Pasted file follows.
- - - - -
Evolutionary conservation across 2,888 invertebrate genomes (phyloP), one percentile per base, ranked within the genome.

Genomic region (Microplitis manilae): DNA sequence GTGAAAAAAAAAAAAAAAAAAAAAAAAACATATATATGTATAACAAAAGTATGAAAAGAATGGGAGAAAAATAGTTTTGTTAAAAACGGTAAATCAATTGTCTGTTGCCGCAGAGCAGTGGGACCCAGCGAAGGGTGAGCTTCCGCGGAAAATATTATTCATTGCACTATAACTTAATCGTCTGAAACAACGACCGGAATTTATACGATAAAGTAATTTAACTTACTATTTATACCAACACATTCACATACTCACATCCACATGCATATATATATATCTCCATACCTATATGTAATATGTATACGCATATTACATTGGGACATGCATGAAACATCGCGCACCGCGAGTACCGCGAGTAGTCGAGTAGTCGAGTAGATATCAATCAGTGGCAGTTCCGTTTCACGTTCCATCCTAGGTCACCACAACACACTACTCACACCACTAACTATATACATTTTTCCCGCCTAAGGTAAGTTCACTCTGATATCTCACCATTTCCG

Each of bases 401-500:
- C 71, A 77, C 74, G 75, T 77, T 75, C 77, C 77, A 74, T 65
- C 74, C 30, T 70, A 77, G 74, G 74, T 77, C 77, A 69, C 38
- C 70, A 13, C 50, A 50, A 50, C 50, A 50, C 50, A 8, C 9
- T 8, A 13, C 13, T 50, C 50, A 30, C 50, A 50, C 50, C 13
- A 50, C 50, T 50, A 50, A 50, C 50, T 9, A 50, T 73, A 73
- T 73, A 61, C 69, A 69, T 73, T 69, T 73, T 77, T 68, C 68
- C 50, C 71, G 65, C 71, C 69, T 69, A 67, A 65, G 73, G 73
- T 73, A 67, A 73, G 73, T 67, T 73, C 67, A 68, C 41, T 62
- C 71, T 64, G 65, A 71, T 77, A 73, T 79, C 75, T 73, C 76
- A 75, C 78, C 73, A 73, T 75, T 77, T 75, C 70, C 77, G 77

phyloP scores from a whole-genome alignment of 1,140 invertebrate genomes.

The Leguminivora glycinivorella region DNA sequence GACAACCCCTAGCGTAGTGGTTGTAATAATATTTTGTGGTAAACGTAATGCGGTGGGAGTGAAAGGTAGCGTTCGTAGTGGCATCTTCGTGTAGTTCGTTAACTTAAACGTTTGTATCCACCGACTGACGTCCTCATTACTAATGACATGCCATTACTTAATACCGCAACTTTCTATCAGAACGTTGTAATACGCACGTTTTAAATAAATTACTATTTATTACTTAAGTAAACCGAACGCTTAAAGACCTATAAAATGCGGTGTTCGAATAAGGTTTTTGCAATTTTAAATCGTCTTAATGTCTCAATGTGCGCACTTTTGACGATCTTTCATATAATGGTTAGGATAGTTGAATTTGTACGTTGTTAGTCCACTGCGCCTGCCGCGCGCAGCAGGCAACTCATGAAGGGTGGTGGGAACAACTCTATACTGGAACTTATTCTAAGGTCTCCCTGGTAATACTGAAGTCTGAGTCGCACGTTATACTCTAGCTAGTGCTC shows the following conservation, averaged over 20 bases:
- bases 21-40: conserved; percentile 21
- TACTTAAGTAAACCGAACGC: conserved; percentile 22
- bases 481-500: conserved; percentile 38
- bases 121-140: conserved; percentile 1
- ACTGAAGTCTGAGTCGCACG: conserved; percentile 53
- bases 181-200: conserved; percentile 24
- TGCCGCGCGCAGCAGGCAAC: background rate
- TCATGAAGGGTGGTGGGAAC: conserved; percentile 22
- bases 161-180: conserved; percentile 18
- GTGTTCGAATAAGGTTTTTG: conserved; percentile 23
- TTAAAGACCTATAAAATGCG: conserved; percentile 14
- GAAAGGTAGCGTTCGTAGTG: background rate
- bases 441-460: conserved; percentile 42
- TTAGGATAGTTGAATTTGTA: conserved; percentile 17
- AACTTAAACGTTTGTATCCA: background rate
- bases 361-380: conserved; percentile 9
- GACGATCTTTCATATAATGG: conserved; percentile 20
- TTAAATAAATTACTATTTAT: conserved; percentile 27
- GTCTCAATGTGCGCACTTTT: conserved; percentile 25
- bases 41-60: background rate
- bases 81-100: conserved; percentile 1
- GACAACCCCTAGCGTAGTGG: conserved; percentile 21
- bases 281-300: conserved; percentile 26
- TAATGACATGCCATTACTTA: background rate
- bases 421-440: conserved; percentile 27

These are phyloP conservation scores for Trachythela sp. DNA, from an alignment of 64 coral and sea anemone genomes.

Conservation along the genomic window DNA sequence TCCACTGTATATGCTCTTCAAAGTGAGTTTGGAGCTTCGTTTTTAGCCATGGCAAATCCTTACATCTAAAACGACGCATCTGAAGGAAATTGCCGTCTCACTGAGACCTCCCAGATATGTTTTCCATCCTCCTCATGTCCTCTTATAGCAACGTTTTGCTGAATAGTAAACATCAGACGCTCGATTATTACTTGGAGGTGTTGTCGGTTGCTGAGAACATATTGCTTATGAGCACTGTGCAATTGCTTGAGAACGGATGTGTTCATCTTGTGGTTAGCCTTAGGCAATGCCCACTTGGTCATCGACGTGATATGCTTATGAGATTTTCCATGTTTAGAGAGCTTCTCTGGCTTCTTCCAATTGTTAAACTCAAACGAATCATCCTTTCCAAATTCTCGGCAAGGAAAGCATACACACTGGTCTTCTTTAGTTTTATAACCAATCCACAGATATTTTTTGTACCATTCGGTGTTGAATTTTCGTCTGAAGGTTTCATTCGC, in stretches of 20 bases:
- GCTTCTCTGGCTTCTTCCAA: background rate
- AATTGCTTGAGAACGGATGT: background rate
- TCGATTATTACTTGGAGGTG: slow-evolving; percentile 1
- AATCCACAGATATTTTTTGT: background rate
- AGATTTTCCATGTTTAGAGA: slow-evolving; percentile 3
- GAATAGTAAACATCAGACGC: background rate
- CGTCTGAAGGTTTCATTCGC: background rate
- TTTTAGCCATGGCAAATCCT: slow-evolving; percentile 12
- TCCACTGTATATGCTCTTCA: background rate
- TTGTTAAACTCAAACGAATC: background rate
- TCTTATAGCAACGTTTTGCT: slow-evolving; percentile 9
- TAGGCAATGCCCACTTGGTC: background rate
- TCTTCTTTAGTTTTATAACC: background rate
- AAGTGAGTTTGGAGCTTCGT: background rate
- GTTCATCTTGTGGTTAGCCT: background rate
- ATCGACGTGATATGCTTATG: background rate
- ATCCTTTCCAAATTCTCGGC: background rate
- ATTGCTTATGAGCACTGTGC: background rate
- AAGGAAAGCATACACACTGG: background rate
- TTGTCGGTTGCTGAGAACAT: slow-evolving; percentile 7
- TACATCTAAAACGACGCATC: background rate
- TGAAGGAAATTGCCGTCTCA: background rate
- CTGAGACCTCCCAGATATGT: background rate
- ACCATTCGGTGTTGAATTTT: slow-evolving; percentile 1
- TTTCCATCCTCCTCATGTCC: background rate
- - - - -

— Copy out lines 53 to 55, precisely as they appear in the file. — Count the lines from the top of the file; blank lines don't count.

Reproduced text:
- TCTTATAGCAACGTTTTGCT: slow-evolving; percentile 9
- TAGGCAATGCCCACTTGGTC: background rate
- TCTTCTTTAGTTTTATAACC: background rate